Why are you rereading this?

It seems like most of the people I know were really into Goosebumps growing up. Or at least into the intro to the TV show where the dog barks in rhythm to the theme song (it really is something).  R.L. Stine is a great guy and all, but I have to disagree that he’s the be-all and end-all of adolescent horror books of the ’90s. In my estimation, that title will always go to Christopher Pike, who is so much more of an enigma, anyway, and therefore gains mystery cred.  Pike doesn’t even have a photo on his publisher’s author page, whereas R.L. Stine has a whole website with embedded music.

Pike’s competition was the Fear Street series by Stine (which came before Goosebumps--I was reading my older sister’s books and so never found that younger series as appealing) and had, in my memory, a more epic scope. Stine’s stories were the equivalent of slasher flicks and Pike’s were menacing mystical mysteries, closer in tone to Stephen King and John Saul than Stine could hope for.

At least, that’s what my memory is telling me.

It’s time for me to track them down and re-read them to find out if I’m right.

I started with Remember Me because it’s one of the first Pike books I read. . . and I recently had to withdraw it from my library because the cover is so terrible that no one was picking it up – that’s a professional guess:

Does the book hold up?

I’m pleased to say that it did hold my attention.  Shari’s narrative voice reminded me of Sookie Stackhouse’s comforting way of oversharing her every thought and observation, often digressing into low-level life philosophies. However, while after 10 books Sookie starts to repeat herself and ramble, Shari is younger, bitchier, and more honest–being dead makes one a little more objective about their life–and she’s only got 230 pages to roam around in here.  I remember being absolutely gripped by the fact that a ghost was narrating her own murder mystery. A ghost who says things like

“Beth was sort of a friend of mine, sort of an accidental associate, and the latest in a seemingly endless string of bitches who were trying to steal my boyfriend away.”

Shari has the kind of character tics invented to give a character something to repeat so that you can remember who they are, or to slip in an important plot point in a “subtle” way. It’s not the most accomplished way to build character, but it gave me a nice wave of nostalgic feeling for that era in YA writing. Shari has dark blonde hair that just breaks brushes in two! And she’s green-eyed, but her brother thinks her eyes are brown.

Remember Me takes its time building up the suspense. We know Shari is dead from the first sentence, but she doesn’t actually die until page 56.  Pike takes his time getting Shari out of her house, letting her talk to her brother, her housekeeper/mother figure over cake, talk to the reader about her boyfriend’s “dashing” body and how she loves to think about sex (she makes it sound wholesome and red-cheeked of her, but also shallow), get into the boyfriend’s car, go over to her best friends’ house, talk to her best friend’s mom, get back into the car, and finally get to the fatal party . . . where the guests bitch at each other, open presents–Daniel, Shari’s boyfriend, gives Beth diamond earrings, ahem–hang out, cheat on each other, etc.  Then Jo, the New-Agey best friend, sucker everyone into a game of fortune-telling using the human body as the medium.  Which leads to talking to a presumed-present spirit through Shari’s body, put into a hypnotic trance via a fake funeral.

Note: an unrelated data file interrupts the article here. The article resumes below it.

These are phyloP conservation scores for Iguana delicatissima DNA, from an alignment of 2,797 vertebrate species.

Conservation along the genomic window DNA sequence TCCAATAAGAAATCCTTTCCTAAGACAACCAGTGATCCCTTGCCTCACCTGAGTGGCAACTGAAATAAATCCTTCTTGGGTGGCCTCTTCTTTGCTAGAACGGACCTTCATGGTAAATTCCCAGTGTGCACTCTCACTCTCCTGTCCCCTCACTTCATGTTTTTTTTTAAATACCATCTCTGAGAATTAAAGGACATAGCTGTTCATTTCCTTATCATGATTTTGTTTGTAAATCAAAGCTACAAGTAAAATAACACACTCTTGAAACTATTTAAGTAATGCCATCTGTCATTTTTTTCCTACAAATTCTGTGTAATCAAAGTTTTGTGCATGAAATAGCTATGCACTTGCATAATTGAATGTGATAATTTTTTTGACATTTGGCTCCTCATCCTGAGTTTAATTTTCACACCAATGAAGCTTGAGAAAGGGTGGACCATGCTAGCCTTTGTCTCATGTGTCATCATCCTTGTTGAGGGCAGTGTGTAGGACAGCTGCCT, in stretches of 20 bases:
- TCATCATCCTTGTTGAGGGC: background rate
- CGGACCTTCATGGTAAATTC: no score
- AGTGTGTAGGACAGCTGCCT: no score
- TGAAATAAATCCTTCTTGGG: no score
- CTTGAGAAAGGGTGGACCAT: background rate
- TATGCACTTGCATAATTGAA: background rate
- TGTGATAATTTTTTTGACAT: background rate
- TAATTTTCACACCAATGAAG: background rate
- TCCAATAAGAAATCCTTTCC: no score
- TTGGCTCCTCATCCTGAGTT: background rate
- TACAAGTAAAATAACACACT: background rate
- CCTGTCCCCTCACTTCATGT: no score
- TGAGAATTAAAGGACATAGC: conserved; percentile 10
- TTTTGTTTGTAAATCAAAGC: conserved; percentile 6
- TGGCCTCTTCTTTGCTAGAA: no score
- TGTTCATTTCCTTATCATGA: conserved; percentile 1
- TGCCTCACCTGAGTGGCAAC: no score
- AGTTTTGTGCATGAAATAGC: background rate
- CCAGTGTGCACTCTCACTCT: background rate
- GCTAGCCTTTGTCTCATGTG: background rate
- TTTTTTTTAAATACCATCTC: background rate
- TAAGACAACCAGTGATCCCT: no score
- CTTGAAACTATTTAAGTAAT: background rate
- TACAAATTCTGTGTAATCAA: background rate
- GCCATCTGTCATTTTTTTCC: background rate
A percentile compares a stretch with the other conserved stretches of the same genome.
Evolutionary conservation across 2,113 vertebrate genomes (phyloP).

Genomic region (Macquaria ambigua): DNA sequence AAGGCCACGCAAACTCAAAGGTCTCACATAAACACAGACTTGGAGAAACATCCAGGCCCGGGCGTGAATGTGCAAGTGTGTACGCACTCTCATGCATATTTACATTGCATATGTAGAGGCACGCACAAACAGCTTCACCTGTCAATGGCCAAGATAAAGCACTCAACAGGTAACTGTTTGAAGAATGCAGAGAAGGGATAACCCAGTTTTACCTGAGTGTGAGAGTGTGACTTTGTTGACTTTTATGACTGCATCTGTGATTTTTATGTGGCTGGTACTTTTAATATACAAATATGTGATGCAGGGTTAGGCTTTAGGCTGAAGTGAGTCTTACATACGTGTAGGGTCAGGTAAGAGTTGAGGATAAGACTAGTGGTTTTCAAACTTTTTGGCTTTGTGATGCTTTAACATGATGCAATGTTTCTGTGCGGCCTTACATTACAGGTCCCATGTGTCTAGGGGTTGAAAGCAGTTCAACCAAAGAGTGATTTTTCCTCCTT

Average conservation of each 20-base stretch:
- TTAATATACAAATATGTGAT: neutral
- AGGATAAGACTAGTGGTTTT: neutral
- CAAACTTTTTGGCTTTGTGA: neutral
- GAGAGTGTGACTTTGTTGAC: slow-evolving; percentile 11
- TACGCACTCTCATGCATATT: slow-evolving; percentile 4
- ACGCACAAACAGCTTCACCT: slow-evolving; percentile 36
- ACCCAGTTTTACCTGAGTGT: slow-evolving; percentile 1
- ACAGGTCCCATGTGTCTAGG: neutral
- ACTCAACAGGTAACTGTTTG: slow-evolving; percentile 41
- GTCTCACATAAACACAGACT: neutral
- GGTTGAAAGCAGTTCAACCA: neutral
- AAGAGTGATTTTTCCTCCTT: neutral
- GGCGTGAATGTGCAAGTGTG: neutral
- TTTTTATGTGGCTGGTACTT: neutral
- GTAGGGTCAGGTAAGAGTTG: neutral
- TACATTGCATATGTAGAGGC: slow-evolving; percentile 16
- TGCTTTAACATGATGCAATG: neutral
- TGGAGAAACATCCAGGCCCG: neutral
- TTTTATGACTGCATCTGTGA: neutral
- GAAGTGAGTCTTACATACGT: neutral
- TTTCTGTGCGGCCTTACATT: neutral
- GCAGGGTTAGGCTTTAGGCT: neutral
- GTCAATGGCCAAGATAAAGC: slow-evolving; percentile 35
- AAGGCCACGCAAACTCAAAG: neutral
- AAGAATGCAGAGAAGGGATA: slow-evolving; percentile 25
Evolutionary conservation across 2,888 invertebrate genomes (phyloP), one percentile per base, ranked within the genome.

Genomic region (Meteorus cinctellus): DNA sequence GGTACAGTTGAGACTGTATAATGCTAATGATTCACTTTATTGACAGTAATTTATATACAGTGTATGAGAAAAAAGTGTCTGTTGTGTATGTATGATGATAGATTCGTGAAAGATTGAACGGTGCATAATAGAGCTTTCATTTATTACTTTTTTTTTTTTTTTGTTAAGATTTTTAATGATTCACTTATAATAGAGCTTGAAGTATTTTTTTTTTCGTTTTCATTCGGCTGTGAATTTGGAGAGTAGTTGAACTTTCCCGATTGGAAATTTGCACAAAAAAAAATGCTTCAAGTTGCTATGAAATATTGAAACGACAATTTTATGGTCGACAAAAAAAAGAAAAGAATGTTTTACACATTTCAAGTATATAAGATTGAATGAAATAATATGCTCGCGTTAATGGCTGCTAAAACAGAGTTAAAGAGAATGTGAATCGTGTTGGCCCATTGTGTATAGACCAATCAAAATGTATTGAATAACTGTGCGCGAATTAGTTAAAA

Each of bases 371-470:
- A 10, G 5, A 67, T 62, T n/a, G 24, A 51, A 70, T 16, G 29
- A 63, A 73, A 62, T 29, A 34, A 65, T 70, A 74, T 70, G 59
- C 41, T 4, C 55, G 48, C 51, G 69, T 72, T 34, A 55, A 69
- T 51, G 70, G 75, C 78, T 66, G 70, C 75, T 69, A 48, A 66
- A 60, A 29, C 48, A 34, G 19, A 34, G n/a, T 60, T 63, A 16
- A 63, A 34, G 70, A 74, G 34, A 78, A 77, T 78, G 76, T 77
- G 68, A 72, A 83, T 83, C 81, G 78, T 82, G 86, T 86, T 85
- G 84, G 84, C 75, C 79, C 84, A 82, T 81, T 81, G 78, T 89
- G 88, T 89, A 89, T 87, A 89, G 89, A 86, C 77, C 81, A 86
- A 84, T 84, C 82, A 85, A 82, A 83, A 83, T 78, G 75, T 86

The fortune telling and the trance still put a prickle through the back of my neck. I hadn’t remembered them being so elaborate, so full of foreboding and soul-searching:

“Jeff was getting awfully heavy awfully fast. ‘But are certain things in our lives dstined?’ he asked.

‘Yes,’ Jo said. ‘It’s very clear this time.’

‘Is the force that we understand as God directly answering these questions?’ Jeff asked.

‘No,’ Jo said, and she seemed disappointed.

‘Is there a God?’ Jeff asked.

‘Yes,’ Jo said.

‘Is he as we imagine him?’ Jeff asked.

‘No,’ Jo said.

‘Is there life after death?’ Jeff asked.”

Once Shari is killed, the mood of the book turns to her exploration of shock, grief, and bewilderment, and her determination to find out what happened.  She eventually confronts questions like Jeff’s in her own way, but the story doesn’t leave its readers wallowing in the implications of the afterlife. We have a murder to attend to, and to solve it we need to slip in and out of dreams, figure out a family history worthy of the daytime soaps, and learn a little about diabetes and colorblindness. That’s all I’ll say in case you don’t want to be spoiled.

Having said that, maybe you can guess where this book falls on the

This book falls squarely in the pink, I’d say. Shari is dead, she has to go into the light, there’s a thing called a Shadow chasing her that pulses with terror, so we have acknowledged paranormal activity. Yet it doesn’t go totally woo-woo. 95% of the book is set on Earth, for example, and deals with real-world people.

Which Pike should I read next?

I’m thinking Chain Letter. I hope that if this were published today it would have a blurb describing it as “off the chain!”

Until next time, Pike Pals!